Leaving yourself behind in your art: Thoughts on what makes art

my art

my imperfect art

I turned over a bowl while making breakfast this morning, a unique piece of pottery beautifully fired, wheel thrown, but without signature or symbol that identified who the artist was.

I am in the process of making plates for our home, plates that we can use every day and that will replace the store-bought-mass-produced ones we currently use. The plates I am creating are not uniform and do not lie neatly upon one another inside the cabinet. There is much I can do to improve upon the process of making plates and I learn more about glaze and clay and patience every time my hands touch clay, but still I am moved by my own work and that must count for something. Perhaps everything.

When I used to paint, I enjoyed the medium of pastel and watercolor, enjoying the hazy, less than perfect lines where colors blended into one another and sometimes mistakes produced results that to my own eye were lovely. I have never been drawn to pen and ink or perfectly renderings of our natural world but instead am pulled to the misty affect of a filter or a bit of the abstract in a line of colorful aspens or a dash or color that is clearly not natural, but that when done well is true and unquestioned.

I love the hands of the artist in the work. I love knowing that someone left behind a piece of themselves when they created the things that have found their way into my home.

When I read, I am drawn to raw honesty and unabashed sharing of personal experience and I find myself cleaving my own heart to the author, though we have never met. I find comfort and an awareness that I am not alone in this thing we call living when I read the words of a man or woman who is able to bleed truth and share themselves in their words. They inspire me to a deeper exploration into my own artful heart.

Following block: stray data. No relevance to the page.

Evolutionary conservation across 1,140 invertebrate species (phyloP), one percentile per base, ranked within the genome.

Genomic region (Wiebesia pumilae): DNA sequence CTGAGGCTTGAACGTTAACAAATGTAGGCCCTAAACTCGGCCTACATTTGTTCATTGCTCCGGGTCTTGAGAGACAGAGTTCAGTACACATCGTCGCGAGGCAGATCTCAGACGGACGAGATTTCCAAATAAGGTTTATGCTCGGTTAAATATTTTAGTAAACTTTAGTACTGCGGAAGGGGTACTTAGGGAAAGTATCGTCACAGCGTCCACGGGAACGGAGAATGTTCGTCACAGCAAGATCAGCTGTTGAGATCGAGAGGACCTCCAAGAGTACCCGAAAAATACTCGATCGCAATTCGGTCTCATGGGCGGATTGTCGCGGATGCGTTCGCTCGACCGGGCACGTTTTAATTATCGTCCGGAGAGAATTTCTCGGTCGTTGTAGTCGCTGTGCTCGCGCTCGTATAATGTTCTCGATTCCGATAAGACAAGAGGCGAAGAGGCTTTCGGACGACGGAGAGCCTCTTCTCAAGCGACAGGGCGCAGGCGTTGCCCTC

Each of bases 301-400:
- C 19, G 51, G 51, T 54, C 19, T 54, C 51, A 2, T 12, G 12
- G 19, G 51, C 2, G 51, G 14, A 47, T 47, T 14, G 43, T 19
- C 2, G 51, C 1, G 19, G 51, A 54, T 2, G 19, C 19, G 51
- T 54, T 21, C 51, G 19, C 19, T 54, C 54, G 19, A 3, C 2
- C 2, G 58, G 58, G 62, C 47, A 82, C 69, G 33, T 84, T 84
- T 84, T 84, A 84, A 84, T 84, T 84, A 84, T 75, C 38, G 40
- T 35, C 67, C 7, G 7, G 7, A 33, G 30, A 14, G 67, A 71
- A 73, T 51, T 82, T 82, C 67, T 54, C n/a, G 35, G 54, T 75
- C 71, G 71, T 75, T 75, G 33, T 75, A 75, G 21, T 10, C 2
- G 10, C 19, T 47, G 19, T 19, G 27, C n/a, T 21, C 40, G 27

Setting up home for the first time as a young adult I was a frequent visitor to yard sales and second-hand furniture stores and it was not just because I it was less expensive. My imagination spun tales of the previous owners and I felt warmth from the worn wood of the bureau, vanity or mirror I was overjoyed to find. The hunt, the not knowing what I might find and the discovery of something that sang to my heart made my collection a living experience.

I was working with the extruder at the pottery studio and extruded a long cylinder shape in order to mold a set of oversized mugs and at first I thought I might make six mugs but after cutting the pieces to work on, one of them collapsed inside itself. I fell in love then.

I fell in love with the shape, with the organic curves and irregular lines and I decided to work with it and not make a thing, but instead make art.

There is no purpose to this art, nothing at all aside from making me smile. Nothing at all aside from seeing a bit of me in the form. Nothing at all aside from the unknown outcome. I left myself behind.

I am not impressed or interested with perfection or forms that erase the presence of the artist. Because when the artist trusts in the leaving of him or herself behind, I am invited into their story. I become a part of their story.

The more I trust my own process and work, the more my work invites your trust.

And the more I leave myself behind, the more I find my unique art. My stories are not meant to be perfect end points, they are meant to be an exploration into process.

I believe this is what art is: An exploration into yourself. So leave a bit of yourself behind.

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